Deadline extended for public to comment on controversial education regulations

Schools with inadequate and unsafe sanitation are scheduled to receive appropriate toilets next year, says government

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Photo of school in dilapidated state

A learner in a class in Zanokhanyo Junior Secondary School in Butterworth, Eastern Cape. In July 2019 parents shut down the school because it was falling down. Archive photo: Sababaliwe Dadaboshe

The Department of Basic Education has extended the closing date for submissions on the amendments to the minimum norms and standards for public school infrastructure to 31 July.

The decision comes after Equal Education (EE) and Equal Education Law Centre (EELC) wrote a letter to the department condemning its proposed changes to the department’s Norms and Standards for Public School Infrastructure regulations.

Under these new draft amendments, the deadlines for when the government must eradicate pit latrines and provide basic services like water, electricity, and classrooms have been removed. This has angered education activists who are concerned it is a way for the department to avoid implementing these services indefinitely.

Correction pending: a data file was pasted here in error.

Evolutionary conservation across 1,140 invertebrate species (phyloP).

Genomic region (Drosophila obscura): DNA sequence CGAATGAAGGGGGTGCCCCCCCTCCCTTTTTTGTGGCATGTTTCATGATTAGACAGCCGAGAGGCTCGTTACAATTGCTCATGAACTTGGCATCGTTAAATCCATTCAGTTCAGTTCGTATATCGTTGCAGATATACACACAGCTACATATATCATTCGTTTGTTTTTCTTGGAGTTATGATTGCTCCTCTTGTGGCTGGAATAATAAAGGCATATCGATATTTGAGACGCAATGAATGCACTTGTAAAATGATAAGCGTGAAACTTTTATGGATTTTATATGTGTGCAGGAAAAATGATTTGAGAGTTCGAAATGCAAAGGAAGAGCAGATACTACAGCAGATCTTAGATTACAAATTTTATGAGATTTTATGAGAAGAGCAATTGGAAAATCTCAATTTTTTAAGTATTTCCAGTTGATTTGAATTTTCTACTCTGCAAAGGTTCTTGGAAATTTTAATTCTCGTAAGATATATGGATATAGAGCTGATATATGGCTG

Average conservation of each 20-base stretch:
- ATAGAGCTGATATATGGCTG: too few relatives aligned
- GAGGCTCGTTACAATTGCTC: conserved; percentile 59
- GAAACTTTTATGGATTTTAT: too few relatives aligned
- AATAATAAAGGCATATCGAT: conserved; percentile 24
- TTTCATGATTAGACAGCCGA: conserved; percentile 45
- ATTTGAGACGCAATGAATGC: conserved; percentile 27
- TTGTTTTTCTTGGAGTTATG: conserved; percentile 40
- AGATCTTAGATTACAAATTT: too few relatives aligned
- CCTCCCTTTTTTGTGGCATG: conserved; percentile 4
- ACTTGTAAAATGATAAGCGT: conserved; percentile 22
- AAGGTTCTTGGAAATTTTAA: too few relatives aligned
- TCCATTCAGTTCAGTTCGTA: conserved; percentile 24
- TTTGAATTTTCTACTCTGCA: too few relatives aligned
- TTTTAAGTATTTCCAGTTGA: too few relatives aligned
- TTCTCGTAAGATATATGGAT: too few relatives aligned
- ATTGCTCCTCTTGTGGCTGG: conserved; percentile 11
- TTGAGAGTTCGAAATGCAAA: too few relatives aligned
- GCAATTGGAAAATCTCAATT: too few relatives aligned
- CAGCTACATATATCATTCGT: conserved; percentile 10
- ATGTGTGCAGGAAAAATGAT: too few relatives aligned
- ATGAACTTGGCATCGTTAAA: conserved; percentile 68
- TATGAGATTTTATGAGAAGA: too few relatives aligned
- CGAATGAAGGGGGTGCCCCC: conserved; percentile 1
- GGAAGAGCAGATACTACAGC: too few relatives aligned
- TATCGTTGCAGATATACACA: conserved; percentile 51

The department said the proposed amendments were made after consultations with the Minister of Finance and the provincial education ministers earlier this year.

On Wednesday, EE and EELC alongside SECTION27, Lawyers for Human Rights, the Legal Resources Centre, Centre for Child Law and the Children’s Institute sent another letter to the department urging it to extend the closing date for public submissions on its “drastic proposed changes” to the infrastructure regulations. The deadline was initially set for 10 July.

On Thursday, the activist groups also protested outside Parliament and condemned the department for failing to publish the document on its website and social media platforms to make the public aware of its proposed changes.

Meanwhile, the education department said it has made “great strides” in its efforts to provide appropriate sanitation facilities for schools in the country.

The Sanitation Appropriate For Education (SAFE) initiative was launched in 2018 by President Cyril Ramaphosa, and targets schools where sanitation is inadequate or unsafe.

There are currently 3,407 schools on this programme, and sanitation projects at 2,006 of these schools have progressed to “practical completion” and provided a full set of appropriate toilets at the schools, the department said in a statement.

The sanitation projects at the remaining schools are scheduled to be completed in 2022/23, the statement read.

TOPICS:  Education

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